Teacher Tuesday

How oh how did I become acquainted with Erin Fitzpatrick-Bjorn? Did I visit her school? Did we meet at a Powell’s book event?

I honestly don’t remember.

All I know is that I’m very glad we made a connection. Erin is the K-8 District Media Coordinator for the Gresham-Barlow School District in Gresham, Oregon, engaging with sixteen schools across the district. Erin is a children’s literature powerhouse and I am so pleased to be sharing her insights with you today.

But first, a peek at her past:

  • Favorite school lunch as a kid: Whatever my mom packed! But what I really loved was that every day she would write a little something on the napkin she put in my lunch.  Sometimes it was a poem or a saying, sometimes a word of encouragement, or sometimes just an I love you.  
  • Best friend in grade school: Cindy Chimienti. We’re still friends now!
  • Times you were the new kid in school:  Just once, in fifth grade. Well, I guess when I went to high school, too, but everyone was new then.
  • Teacher who inspired you to stretch: MaryAnn Allegretto and Bill George were the two that inspired me to stretch, in completely different ways.
  • The one thing you always wished you could do in grade school but never achieved: Wow, I’m not sure.  I think maybe speak French. I took a little after school class, but I never really got the hang of it.  I can still say the days of the week, though!
Erin, you mentioned that you’d like to talk about using picture books for middle school lessons.What prompted you to begin using picture books with this age group? 

My mentor librarian, the teacher who inspired me most to stretch as a teacher, was the one who introduced me to this idea when I was a classroom teacher.

In what ways do you use picture books with middle schoolers? 

I’ve used picture books in many ways with middle school students.  I’ve used them to introduce an idea like racism. I’ve used them in poetry lessons. I’ve used them to explore a concept more deeply, like the freedom of speech. I’ve used them to celebrate special events like Dr. Seuss’s birthday and Earth Day. I’ve used them to explore art and artists.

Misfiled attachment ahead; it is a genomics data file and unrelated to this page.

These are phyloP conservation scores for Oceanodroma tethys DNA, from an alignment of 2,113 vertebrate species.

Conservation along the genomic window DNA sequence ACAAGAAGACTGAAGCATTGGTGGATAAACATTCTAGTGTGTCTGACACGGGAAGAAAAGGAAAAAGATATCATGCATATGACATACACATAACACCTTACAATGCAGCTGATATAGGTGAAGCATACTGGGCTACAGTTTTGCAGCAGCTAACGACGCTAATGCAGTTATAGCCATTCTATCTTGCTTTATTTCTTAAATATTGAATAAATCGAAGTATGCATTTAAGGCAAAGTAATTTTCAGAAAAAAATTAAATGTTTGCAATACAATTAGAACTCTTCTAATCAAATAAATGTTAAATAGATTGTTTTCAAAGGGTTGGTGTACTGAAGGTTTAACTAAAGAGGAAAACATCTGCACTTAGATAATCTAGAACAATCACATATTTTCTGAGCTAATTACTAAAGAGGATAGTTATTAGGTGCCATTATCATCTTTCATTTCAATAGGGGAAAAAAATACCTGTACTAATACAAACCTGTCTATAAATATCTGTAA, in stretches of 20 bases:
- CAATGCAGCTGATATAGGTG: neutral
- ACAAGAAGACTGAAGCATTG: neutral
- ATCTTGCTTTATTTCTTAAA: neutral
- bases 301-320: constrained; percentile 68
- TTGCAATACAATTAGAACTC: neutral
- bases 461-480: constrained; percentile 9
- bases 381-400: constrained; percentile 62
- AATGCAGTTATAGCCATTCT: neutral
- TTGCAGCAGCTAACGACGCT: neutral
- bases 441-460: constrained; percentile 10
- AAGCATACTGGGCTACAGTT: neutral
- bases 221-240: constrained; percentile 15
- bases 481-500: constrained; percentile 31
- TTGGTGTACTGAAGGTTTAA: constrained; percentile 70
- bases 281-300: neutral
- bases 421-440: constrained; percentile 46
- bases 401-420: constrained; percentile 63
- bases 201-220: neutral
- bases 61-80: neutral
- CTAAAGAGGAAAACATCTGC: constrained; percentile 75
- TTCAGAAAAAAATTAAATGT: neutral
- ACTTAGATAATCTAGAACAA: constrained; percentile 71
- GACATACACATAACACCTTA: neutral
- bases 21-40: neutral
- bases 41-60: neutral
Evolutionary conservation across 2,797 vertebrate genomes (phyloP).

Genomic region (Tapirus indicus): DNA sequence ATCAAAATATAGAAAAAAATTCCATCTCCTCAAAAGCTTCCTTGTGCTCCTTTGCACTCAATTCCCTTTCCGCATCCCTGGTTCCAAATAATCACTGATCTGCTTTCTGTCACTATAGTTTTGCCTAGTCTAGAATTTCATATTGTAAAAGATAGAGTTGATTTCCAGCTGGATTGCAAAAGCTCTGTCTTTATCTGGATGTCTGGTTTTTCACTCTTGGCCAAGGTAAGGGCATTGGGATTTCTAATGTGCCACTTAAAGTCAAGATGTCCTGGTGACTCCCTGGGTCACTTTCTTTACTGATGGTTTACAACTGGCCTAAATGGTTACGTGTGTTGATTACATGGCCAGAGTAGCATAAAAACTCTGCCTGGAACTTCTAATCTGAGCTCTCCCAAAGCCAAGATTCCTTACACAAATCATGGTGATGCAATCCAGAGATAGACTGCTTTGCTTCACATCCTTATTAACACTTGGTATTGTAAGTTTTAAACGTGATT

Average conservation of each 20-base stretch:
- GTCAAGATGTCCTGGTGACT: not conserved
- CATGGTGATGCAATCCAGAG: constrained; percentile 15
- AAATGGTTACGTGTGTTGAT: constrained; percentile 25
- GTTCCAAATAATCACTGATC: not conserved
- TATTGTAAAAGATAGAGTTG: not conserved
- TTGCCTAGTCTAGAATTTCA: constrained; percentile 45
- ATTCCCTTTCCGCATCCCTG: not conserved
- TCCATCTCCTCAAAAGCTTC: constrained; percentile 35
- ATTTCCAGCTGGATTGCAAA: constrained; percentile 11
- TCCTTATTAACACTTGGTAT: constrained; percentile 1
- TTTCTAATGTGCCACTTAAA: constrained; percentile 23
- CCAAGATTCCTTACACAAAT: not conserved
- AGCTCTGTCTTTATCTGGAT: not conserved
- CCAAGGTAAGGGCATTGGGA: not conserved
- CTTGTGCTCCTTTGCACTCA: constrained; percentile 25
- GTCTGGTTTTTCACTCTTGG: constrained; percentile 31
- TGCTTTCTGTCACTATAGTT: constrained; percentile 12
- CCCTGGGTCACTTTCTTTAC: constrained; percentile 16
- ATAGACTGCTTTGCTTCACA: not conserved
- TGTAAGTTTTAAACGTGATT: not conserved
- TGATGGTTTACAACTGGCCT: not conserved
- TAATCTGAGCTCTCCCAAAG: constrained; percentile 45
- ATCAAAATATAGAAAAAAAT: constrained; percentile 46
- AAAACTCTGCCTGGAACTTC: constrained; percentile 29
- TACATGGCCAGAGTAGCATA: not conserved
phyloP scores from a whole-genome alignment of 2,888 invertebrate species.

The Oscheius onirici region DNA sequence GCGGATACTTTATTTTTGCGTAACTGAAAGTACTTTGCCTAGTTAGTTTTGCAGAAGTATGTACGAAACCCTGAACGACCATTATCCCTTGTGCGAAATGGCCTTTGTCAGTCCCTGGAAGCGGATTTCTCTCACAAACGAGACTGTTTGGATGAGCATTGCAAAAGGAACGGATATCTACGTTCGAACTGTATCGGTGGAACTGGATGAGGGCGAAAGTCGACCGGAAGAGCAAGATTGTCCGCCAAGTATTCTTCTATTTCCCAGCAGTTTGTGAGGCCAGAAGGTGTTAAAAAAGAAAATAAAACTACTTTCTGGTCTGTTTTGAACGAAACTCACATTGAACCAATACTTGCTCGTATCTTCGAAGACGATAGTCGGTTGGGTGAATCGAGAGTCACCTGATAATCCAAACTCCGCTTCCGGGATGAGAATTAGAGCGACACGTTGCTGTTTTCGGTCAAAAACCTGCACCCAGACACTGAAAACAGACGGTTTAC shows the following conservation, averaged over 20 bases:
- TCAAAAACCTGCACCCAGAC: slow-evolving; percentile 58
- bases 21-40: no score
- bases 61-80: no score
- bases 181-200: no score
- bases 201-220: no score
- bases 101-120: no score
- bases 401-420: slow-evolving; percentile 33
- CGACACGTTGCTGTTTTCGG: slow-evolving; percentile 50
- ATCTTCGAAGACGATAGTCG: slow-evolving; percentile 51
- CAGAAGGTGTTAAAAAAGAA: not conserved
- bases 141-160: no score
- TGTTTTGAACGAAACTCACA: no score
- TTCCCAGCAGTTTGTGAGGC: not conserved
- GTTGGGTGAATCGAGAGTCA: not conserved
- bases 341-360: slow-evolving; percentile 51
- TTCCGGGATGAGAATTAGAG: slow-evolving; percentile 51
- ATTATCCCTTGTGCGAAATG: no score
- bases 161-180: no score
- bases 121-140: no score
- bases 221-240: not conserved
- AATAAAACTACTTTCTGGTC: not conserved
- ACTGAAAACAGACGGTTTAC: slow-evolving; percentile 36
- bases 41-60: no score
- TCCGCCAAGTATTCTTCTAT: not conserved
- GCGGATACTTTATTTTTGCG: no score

Even though many libraries call picture books “Everybody Books,” I’m guessing you may have encountered some resistance with your students. Have you? If so, how did you counter it?

Middle school students are smart and can be pretty sophisticated, and they hate being treated like little kids, so I was always very clear about why I was using a picture book right from the start. We talked about our focus and how the book(s) fit into that focus, and I talked with students about the different levels of meaning that can be found in picture books, and explored with them how sophisticated many picture books are (See: What has surprised you the most below). They actually really enjoyed using picture books, and I rarely encountered opposition.  If you create meaningful lessons and set them up well, no matter your vehicle, I find that students generally respond positively.

There’s also a little nostalgia piece in the reading of picture books that appeals to middle schoolers. They truly are still kids, no matter how much they want you to believe they’re not.  And most of them have a fondness for picture books. I think holding a picture book is a comfortable place for them.

How do you select titles?

When I was a classroom teacher, my school librarian helped me a ton.  She knew picture books, and I did not.  Now I’m much more familiar with what’s out there, and, more importantly, I know where to look for ideas, so it’s easier.  Basically, there are three really important elements I think about when searching for a picture book.   First, it has to be beautiful.  Not averagely beautiful, but incredibly beautiful.  Of course it has to be thematically related to what I’m doing.  Finally, it has to have points where I can stop and have students think and respond.  Some of my favorites that fit these criteria are: